Markku Pelanne had sad dollars for the closure of the Boilerhouse Restaurant, and in the same breath, had happy dollars for the opening of the new Assemble Restaurant in its place. He reported that he’d told Stoney’s joke from last week to his church members and they’d heartily approved. He then tried his hand at telling a joke himself – something with ‘cabbage’ in the punchline…
David Brown had happy dollars for being here today and for having received the most comprehensive eye exam he’d ever had from fellow Rotarian Dan Sanders. David reported that he’s been in continuing education classes the last few weeks.
Josh Genser also had happy dollars for being here today – he’s been in the same continuing education classes that David’s been in which apparently are preparing them to become “temporary judges”. Josh’s happy dollars were also for having had a great time at the Rose Bowl with his daughter.
Erle Brown had happy dollars for the Cal women’s basketball team having beaten Stanford and breaking Stanford’s 81-home game winning streak. He reported that whatever strange urge he’d had recently to root for Stanford has all worn off!
Connie Tritt had sad dollars for her old University of Oregon coach going to the Philadelphia Eagles, but happy dollars because the 49ers won!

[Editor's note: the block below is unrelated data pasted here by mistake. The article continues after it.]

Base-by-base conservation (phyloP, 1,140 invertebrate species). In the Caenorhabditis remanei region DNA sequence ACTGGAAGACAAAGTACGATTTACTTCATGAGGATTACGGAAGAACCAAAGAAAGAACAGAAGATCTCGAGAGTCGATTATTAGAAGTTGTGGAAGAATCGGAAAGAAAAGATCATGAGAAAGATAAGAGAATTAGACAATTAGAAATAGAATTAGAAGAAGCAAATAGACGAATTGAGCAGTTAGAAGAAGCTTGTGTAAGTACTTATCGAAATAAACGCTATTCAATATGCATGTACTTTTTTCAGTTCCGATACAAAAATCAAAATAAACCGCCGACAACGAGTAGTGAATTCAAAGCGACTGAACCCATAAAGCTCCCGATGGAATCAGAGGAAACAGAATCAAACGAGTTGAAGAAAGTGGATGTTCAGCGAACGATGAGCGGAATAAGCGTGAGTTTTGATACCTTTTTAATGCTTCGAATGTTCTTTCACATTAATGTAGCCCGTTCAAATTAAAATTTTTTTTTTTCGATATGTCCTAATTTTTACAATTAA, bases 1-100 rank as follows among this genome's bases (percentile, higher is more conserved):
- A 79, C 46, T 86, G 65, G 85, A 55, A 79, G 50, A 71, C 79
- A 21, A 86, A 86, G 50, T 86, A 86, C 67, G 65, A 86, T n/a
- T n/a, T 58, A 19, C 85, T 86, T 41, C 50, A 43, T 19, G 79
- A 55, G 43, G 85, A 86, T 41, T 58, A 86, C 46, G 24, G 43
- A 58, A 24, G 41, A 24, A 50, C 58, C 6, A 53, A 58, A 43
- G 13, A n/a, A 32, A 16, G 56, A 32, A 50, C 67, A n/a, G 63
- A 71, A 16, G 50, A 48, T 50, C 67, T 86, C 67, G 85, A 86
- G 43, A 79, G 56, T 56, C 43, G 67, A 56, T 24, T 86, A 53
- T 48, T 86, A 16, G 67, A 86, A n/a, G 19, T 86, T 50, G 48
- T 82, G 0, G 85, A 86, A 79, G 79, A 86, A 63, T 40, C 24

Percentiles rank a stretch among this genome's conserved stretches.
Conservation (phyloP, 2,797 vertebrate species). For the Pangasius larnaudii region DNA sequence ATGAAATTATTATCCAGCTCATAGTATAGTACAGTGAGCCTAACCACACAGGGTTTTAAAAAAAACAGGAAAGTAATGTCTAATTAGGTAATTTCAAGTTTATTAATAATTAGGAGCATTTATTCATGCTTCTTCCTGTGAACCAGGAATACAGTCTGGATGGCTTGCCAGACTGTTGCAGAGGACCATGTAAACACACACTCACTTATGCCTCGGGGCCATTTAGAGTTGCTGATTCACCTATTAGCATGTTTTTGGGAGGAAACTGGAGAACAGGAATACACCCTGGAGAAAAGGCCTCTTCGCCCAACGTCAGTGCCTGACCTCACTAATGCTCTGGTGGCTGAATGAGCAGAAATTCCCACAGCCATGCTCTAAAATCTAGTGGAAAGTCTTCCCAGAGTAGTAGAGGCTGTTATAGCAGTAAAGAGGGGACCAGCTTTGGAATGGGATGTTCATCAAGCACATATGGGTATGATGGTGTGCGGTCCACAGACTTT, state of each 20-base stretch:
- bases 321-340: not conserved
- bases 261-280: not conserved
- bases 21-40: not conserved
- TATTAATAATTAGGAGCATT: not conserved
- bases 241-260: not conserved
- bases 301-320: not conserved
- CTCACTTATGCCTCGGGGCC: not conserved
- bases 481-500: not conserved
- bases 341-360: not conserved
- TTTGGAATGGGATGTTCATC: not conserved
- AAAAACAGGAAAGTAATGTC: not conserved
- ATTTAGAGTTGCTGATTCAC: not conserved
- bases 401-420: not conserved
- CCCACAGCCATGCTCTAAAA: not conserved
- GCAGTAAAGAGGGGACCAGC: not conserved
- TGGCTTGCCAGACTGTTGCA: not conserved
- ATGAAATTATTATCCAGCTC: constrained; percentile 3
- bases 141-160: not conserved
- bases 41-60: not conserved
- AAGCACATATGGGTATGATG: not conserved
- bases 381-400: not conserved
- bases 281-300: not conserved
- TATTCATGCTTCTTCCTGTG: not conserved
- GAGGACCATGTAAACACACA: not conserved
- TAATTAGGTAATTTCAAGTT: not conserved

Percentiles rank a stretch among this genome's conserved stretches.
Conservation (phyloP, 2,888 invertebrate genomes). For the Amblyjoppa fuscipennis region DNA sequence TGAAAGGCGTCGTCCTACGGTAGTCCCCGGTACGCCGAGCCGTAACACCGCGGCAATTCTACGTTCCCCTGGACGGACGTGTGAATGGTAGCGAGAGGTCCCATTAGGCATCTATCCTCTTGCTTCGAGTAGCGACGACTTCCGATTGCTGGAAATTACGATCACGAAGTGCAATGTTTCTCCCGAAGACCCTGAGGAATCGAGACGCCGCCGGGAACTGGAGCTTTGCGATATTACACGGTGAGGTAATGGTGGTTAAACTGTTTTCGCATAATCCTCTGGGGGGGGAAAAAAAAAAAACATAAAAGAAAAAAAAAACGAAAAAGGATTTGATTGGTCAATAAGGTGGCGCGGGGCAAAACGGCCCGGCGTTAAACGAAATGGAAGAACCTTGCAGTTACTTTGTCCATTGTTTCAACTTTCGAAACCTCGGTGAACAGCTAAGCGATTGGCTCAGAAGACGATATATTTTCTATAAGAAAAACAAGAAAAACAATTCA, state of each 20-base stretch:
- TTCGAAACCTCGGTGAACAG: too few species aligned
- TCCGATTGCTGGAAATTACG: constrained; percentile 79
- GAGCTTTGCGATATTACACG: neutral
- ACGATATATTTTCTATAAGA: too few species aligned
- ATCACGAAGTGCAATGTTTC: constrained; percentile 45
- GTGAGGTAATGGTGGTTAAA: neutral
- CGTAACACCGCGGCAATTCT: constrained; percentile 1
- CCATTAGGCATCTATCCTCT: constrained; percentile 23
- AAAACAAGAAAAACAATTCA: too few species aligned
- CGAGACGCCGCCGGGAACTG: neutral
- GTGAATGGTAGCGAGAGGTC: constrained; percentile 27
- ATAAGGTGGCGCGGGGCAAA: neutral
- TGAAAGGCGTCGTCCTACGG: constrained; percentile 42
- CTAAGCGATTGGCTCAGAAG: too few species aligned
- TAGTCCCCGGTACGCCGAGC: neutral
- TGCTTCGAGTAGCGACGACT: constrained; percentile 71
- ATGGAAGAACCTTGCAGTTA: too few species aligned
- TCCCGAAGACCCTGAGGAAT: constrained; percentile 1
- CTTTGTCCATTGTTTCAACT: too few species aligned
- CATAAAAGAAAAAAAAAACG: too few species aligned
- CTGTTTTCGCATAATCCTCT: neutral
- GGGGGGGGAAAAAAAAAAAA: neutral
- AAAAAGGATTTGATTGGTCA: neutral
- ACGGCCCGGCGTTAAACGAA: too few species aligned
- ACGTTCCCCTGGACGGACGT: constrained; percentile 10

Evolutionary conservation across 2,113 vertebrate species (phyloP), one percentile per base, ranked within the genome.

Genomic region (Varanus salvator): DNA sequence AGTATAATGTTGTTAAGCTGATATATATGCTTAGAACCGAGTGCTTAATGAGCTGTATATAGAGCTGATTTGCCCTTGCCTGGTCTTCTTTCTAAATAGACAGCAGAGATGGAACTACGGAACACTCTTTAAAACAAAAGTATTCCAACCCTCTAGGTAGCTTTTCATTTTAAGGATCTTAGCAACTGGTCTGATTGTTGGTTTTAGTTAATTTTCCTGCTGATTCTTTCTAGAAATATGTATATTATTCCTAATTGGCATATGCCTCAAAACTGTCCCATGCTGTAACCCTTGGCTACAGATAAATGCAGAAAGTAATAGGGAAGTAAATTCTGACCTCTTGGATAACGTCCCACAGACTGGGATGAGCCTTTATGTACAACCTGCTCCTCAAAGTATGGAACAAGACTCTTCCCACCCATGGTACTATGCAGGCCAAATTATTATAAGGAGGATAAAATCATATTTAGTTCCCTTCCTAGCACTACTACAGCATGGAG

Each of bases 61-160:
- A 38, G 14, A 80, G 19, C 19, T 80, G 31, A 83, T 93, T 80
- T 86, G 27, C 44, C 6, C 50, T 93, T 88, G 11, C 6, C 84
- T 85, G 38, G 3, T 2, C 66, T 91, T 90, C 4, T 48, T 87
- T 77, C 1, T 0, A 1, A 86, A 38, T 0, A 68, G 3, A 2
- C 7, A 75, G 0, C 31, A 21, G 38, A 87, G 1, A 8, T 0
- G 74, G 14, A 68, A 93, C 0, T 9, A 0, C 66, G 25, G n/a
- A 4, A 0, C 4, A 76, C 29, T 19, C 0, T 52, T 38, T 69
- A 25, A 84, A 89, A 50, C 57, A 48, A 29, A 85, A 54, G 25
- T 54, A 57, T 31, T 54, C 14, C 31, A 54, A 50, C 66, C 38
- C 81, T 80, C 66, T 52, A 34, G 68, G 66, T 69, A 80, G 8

Dan Sanders had a happy $20 to have returned to Rotary after the completion of his continuing education classes.
Jon Lawlis had one hundred happy dollars in honor of his friend who’d done a wonderful portrait of Jon which he proudly displayed to the club.
Jim had happy dollars because his daughter and her family arrived safely home in Singapore yesterday, and the LADEE satellite that his son is working on is ready to be launched.
Josh Surowitz had more happy dollars and an answer to Elaina Genser’s question about why her husband is training to be a temporary judge. Josh Surowitz’s answer is that a judge is a lawyer who wants to be governor. Governor Genser – hmm . . . . it has a nice ring to it.